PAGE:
Christine A. Mecklenborg; Dushyant Palejiya; John F. Hall; Dongmei Chen

2011-01-01

17

Measurement of oceanic wind vector using satellite microwave radiometers  

Microsoft Academic Search

The possibility of retrieving both wind speed and direction from microwave radiometer measurements of the ocean is studied using Special Sensor Microwave\\/Imager (SSM\\/I) measurements collocated with buoy reports from the National Data Buoy Center (NDBC). A physically based algorithm is used to retrieve the wind speed. The RMS difference between the SSM\\/I and buoy wind speed is 1.6 m\\/s for

Frank J. Wentz

1992-01-01

18

Vector Fields  

NSDL National Science Digital Library

Vector fields are vectors which change from point to point. A standard example is the velocity of moving air, in other words, wind. For instance, the current wind pattern in the San Francisco area can be found at . This site has a 2-dimensional representation; careful reading of the webpage will tell you at what elevation the wind is shown. How would you represent a vector field in 3 dimensions? What features are important? Some simple examples are shown. Each can be rotated by clicking and dragging with the mouse. Explore!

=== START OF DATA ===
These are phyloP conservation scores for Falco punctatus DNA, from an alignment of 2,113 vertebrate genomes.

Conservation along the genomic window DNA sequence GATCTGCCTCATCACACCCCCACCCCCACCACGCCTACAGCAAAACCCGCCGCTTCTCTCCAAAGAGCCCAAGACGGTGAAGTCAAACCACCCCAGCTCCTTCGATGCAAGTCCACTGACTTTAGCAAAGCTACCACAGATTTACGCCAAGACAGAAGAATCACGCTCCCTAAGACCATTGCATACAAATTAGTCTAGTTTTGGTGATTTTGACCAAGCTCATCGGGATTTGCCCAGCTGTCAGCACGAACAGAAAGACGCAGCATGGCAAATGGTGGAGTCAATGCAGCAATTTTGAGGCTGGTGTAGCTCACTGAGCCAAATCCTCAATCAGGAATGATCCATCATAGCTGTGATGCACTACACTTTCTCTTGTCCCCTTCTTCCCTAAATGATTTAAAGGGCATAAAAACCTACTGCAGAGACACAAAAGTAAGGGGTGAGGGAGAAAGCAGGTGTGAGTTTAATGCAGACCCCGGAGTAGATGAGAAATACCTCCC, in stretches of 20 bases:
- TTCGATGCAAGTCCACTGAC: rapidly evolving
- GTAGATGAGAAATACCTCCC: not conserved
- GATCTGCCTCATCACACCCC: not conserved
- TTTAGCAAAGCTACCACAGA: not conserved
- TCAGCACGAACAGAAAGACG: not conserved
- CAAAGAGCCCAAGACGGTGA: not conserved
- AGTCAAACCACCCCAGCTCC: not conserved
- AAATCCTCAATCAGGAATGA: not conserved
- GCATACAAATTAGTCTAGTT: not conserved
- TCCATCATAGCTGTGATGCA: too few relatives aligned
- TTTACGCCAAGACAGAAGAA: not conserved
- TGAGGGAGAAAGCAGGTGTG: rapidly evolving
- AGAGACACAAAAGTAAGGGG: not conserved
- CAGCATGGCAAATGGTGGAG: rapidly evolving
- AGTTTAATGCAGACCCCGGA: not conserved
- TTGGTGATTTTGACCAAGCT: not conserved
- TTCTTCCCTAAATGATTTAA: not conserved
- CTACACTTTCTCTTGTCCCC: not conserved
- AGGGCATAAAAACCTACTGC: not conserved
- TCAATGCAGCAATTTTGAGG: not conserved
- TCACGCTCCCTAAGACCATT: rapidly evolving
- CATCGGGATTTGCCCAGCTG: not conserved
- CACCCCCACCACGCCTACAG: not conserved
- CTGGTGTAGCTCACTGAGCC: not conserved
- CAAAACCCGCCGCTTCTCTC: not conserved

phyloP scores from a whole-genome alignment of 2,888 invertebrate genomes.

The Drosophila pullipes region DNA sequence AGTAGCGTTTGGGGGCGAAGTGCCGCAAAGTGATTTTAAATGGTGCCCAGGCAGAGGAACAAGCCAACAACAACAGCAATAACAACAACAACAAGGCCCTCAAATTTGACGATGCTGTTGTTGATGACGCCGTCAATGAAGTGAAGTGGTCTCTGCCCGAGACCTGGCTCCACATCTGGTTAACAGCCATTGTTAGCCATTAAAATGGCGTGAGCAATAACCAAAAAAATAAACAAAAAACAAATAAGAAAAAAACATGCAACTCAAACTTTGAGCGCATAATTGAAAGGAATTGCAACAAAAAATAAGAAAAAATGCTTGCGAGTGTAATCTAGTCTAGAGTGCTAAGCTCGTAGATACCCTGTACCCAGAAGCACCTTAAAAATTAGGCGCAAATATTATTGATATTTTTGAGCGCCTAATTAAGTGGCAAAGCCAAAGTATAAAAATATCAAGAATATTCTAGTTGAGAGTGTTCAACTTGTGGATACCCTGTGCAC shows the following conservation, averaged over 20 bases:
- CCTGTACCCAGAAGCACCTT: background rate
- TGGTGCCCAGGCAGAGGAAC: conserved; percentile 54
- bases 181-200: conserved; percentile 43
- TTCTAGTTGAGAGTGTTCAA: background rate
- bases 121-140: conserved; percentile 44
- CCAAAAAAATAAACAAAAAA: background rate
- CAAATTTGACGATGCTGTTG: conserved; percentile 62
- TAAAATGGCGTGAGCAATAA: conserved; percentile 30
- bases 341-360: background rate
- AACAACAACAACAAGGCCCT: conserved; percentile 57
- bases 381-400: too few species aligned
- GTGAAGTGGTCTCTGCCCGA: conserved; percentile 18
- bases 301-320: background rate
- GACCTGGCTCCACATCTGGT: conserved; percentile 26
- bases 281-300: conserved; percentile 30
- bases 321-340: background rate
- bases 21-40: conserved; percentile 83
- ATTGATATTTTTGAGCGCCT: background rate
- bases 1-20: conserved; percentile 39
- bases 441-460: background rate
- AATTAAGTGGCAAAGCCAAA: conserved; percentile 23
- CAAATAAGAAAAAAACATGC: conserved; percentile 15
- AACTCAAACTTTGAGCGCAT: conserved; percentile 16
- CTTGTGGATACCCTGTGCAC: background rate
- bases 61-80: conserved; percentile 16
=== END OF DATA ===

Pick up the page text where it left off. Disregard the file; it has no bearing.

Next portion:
Dray, Tevian

2006-01-01

19

An operational satellite scatterometer for wind vector measurements over the ocean  

NASA Technical Reports Server (NTRS)

Performance requirements and design characteristics of a microwave scatterometer wind sensor for measuring surface winds over the oceans on a global basis are described. Scatterometer specifications are developed from user requirements of wind vector measurement range and accuracy, swath width, resolution cell size and measurement grid spacing. A detailed analysis is performed for a baseline fan-beam scatterometer design, and its performance capabilities for meeting the SeaSat-A user requirements. Various modes of operation are discussed which will allow the resolution of questions concerning the effects of sea state on the scatterometer wind sensing ability and to verify design boundaries of the instrument.

Grantham, W. L.; Bracalente, E. M.; Jones, W. L.; Schrader, J. H.; Schroeder, L. C.; Mitchell, J. L.

1975-01-01

20

Estimating daily wind speed under climate change  

Microsoft Academic Search